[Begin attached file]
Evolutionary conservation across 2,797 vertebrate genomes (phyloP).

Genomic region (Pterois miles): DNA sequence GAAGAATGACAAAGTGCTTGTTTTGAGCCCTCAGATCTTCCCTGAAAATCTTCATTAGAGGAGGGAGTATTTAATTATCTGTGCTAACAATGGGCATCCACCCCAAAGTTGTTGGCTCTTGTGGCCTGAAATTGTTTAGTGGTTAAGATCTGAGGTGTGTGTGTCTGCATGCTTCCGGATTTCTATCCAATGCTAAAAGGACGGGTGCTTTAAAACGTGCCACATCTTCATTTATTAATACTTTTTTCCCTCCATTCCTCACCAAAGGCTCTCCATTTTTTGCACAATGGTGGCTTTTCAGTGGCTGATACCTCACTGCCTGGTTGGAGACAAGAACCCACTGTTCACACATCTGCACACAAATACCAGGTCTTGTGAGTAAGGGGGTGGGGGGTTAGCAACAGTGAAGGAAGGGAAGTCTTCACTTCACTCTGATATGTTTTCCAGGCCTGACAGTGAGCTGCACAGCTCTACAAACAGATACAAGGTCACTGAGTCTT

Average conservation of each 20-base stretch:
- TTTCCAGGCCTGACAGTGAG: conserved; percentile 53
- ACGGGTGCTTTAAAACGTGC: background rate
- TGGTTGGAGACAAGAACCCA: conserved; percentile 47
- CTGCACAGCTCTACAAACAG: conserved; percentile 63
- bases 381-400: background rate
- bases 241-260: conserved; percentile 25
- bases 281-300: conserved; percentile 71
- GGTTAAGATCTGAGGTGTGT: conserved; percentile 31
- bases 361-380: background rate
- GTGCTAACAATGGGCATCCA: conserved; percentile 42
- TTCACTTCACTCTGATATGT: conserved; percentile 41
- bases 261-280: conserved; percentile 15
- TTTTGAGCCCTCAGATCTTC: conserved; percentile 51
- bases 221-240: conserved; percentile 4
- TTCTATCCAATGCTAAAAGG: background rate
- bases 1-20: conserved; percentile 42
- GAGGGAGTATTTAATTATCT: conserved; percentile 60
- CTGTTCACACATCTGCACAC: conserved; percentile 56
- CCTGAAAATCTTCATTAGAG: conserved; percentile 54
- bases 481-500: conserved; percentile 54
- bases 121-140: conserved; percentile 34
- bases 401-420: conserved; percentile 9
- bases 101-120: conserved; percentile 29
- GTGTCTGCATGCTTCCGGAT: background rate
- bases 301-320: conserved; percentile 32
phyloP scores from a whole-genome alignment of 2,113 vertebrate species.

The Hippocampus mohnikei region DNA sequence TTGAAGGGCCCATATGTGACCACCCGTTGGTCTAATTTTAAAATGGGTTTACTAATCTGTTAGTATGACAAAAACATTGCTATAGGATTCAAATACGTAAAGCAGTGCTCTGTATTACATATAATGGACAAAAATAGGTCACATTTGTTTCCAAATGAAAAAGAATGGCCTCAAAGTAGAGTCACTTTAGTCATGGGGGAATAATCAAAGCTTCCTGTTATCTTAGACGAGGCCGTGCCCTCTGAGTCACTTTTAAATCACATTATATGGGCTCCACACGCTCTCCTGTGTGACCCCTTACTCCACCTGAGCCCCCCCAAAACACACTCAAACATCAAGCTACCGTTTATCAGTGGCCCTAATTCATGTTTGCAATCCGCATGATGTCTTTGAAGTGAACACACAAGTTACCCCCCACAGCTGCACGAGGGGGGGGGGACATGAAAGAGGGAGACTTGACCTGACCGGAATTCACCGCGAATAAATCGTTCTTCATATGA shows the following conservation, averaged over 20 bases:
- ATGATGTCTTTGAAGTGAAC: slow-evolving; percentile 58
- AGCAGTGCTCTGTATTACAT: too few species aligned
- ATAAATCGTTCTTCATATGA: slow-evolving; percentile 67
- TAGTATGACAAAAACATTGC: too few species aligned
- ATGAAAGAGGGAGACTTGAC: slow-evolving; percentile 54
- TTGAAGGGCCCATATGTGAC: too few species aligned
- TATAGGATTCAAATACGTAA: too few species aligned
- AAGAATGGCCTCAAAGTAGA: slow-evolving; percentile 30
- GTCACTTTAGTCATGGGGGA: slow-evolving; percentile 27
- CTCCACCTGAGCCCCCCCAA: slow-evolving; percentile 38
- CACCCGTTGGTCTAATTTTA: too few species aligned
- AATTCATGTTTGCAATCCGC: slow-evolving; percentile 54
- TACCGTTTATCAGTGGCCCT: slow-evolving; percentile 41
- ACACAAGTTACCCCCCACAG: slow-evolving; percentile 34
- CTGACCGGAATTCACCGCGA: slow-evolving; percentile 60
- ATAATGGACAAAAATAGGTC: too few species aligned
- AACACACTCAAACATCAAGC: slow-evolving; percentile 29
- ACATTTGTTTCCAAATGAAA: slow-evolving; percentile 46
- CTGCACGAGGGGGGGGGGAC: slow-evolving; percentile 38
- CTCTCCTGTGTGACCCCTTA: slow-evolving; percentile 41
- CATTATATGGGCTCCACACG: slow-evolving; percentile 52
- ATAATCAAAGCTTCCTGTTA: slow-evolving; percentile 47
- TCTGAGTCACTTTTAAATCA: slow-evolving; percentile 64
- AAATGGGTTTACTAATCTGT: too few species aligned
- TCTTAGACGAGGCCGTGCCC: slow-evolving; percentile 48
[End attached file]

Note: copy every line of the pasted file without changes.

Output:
Evolutionary conservation across 2,797 vertebrate genomes (phyloP).

Genomic region (Pterois miles): DNA sequence GAAGAATGACAAAGTGCTTGTTTTGAGCCCTCAGATCTTCCCTGAAAATCTTCATTAGAGGAGGGAGTATTTAATTATCTGTGCTAACAATGGGCATCCACCCCAAAGTTGTTGGCTCTTGTGGCCTGAAATTGTTTAGTGGTTAAGATCTGAGGTGTGTGTGTCTGCATGCTTCCGGATTTCTATCCAATGCTAAAAGGACGGGTGCTTTAAAACGTGCCACATCTTCATTTATTAATACTTTTTTCCCTCCATTCCTCACCAAAGGCTCTCCATTTTTTGCACAATGGTGGCTTTTCAGTGGCTGATACCTCACTGCCTGGTTGGAGACAAGAACCCACTGTTCACACATCTGCACACAAATACCAGGTCTTGTGAGTAAGGGGGTGGGGGGTTAGCAACAGTGAAGGAAGGGAAGTCTTCACTTCACTCTGATATGTTTTCCAGGCCTGACAGTGAGCTGCACAGCTCTACAAACAGATACAAGGTCACTGAGTCTT

Average conservation of each 20-base stretch:
- TTTCCAGGCCTGACAGTGAG: conserved; percentile 53
- ACGGGTGCTTTAAAACGTGC: background rate
- TGGTTGGAGACAAGAACCCA: conserved; percentile 47
- CTGCACAGCTCTACAAACAG: conserved; percentile 63
- bases 381-400: background rate
- bases 241-260: conserved; percentile 25
- bases 281-300: conserved; percentile 71
- GGTTAAGATCTGAGGTGTGT: conserved; percentile 31
- bases 361-380: background rate
- GTGCTAACAATGGGCATCCA: conserved; percentile 42
- TTCACTTCACTCTGATATGT: conserved; percentile 41
- bases 261-280: conserved; percentile 15
- TTTTGAGCCCTCAGATCTTC: conserved; percentile 51
- bases 221-240: conserved; percentile 4
- TTCTATCCAATGCTAAAAGG: background rate
- bases 1-20: conserved; percentile 42
- GAGGGAGTATTTAATTATCT: conserved; percentile 60
- CTGTTCACACATCTGCACAC: conserved; percentile 56
- CCTGAAAATCTTCATTAGAG: conserved; percentile 54
- bases 481-500: conserved; percentile 54
- bases 121-140: conserved; percentile 34
- bases 401-420: conserved; percentile 9
- bases 101-120: conserved; percentile 29
- GTGTCTGCATGCTTCCGGAT: background rate
- bases 301-320: conserved; percentile 32
phyloP scores from a whole-genome alignment of 2,113 vertebrate species.

The Hippocampus mohnikei region DNA sequence TTGAAGGGCCCATATGTGACCACCCGTTGGTCTAATTTTAAAATGGGTTTACTAATCTGTTAGTATGACAAAAACATTGCTATAGGATTCAAATACGTAAAGCAGTGCTCTGTATTACATATAATGGACAAAAATAGGTCACATTTGTTTCCAAATGAAAAAGAATGGCCTCAAAGTAGAGTCACTTTAGTCATGGGGGAATAATCAAAGCTTCCTGTTATCTTAGACGAGGCCGTGCCCTCTGAGTCACTTTTAAATCACATTATATGGGCTCCACACGCTCTCCTGTGTGACCCCTTACTCCACCTGAGCCCCCCCAAAACACACTCAAACATCAAGCTACCGTTTATCAGTGGCCCTAATTCATGTTTGCAATCCGCATGATGTCTTTGAAGTGAACACACAAGTTACCCCCCACAGCTGCACGAGGGGGGGGGGACATGAAAGAGGGAGACTTGACCTGACCGGAATTCACCGCGAATAAATCGTTCTTCATATGA shows the following conservation, averaged over 20 bases:
- ATGATGTCTTTGAAGTGAAC: slow-evolving; percentile 58
- AGCAGTGCTCTGTATTACAT: too few species aligned
- ATAAATCGTTCTTCATATGA: slow-evolving; percentile 67
- TAGTATGACAAAAACATTGC: too few species aligned
- ATGAAAGAGGGAGACTTGAC: slow-evolving; percentile 54
- TTGAAGGGCCCATATGTGAC: too few species aligned
- TATAGGATTCAAATACGTAA: too few species aligned
- AAGAATGGCCTCAAAGTAGA: slow-evolving; percentile 30
- GTCACTTTAGTCATGGGGGA: slow-evolving; percentile 27
- CTCCACCTGAGCCCCCCCAA: slow-evolving; percentile 38
- CACCCGTTGGTCTAATTTTA: too few species aligned
- AATTCATGTTTGCAATCCGC: slow-evolving; percentile 54
- TACCGTTTATCAGTGGCCCT: slow-evolving; percentile 41
- ACACAAGTTACCCCCCACAG: slow-evolving; percentile 34
- CTGACCGGAATTCACCGCGA: slow-evolving; percentile 60
- ATAATGGACAAAAATAGGTC: too few species aligned
- AACACACTCAAACATCAAGC: slow-evolving; percentile 29
- ACATTTGTTTCCAAATGAAA: slow-evolving; percentile 46
- CTGCACGAGGGGGGGGGGAC: slow-evolving; percentile 38
- CTCTCCTGTGTGACCCCTTA: slow-evolving; percentile 41
- CATTATATGGGCTCCACACG: slow-evolving; percentile 52
- ATAATCAAAGCTTCCTGTTA: slow-evolving; percentile 47
- TCTGAGTCACTTTTAAATCA: slow-evolving; percentile 64
- AAATGGGTTTACTAATCTGT: too few species aligned
- TCTTAGACGAGGCCGTGCCC: slow-evolving; percentile 48